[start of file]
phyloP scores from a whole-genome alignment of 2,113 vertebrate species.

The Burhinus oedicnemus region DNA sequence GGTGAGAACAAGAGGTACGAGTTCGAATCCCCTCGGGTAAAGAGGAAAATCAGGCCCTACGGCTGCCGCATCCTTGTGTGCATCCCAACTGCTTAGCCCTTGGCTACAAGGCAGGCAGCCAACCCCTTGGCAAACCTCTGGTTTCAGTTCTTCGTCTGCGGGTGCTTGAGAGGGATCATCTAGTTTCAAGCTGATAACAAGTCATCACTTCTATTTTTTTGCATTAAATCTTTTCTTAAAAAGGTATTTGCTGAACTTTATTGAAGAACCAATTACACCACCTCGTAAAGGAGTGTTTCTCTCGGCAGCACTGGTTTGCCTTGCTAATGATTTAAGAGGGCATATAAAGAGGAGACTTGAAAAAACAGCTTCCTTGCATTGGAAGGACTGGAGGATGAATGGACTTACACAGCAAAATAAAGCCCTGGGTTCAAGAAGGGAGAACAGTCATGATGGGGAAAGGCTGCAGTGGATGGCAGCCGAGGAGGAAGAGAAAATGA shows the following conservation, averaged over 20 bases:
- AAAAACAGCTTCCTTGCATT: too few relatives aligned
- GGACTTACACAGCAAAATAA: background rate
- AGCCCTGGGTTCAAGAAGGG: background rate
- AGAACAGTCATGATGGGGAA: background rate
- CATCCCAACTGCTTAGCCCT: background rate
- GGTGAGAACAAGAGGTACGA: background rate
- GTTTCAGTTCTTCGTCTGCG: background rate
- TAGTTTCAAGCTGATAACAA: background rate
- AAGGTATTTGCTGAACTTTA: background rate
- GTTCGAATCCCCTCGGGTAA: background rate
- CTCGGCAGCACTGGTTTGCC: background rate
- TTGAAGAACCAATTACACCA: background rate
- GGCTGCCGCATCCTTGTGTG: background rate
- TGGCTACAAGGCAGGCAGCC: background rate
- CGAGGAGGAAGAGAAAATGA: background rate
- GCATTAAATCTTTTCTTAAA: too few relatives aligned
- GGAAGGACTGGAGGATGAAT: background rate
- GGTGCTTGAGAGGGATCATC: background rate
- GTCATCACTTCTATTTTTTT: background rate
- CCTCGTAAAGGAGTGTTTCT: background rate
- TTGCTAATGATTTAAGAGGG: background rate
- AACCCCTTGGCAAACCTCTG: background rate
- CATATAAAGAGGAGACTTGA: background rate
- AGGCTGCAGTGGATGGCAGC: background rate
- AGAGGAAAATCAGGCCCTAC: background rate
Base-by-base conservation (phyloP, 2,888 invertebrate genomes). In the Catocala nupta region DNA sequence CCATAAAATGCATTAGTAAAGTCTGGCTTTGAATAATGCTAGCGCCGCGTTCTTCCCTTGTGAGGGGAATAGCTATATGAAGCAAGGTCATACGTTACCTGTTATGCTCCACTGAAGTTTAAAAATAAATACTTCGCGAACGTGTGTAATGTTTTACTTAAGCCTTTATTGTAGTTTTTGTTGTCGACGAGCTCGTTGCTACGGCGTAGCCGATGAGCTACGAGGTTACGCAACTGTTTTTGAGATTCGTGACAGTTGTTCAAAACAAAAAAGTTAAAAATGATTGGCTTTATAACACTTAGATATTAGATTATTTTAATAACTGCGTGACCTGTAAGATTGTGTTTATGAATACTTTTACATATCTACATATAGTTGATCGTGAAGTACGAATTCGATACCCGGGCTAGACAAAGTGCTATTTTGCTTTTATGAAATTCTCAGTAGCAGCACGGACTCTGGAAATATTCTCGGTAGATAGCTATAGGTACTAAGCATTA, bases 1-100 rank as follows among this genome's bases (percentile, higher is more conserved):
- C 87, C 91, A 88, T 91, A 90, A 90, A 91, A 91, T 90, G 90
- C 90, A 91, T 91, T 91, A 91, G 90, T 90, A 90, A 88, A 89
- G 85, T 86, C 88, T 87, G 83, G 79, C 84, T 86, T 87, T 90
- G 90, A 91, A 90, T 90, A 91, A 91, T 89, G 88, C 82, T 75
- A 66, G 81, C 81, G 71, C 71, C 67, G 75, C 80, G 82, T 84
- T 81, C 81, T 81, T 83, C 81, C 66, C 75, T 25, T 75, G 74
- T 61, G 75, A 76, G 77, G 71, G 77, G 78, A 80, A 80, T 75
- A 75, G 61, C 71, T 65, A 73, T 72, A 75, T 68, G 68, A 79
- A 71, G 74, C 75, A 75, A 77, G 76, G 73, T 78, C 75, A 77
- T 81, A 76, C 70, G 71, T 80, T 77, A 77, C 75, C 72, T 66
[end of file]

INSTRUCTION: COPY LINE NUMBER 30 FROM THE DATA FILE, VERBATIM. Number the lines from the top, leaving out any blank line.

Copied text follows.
- C 90, A 91, T 91, T 91, A 91, G 90, T 90, A 90, A 88, A 89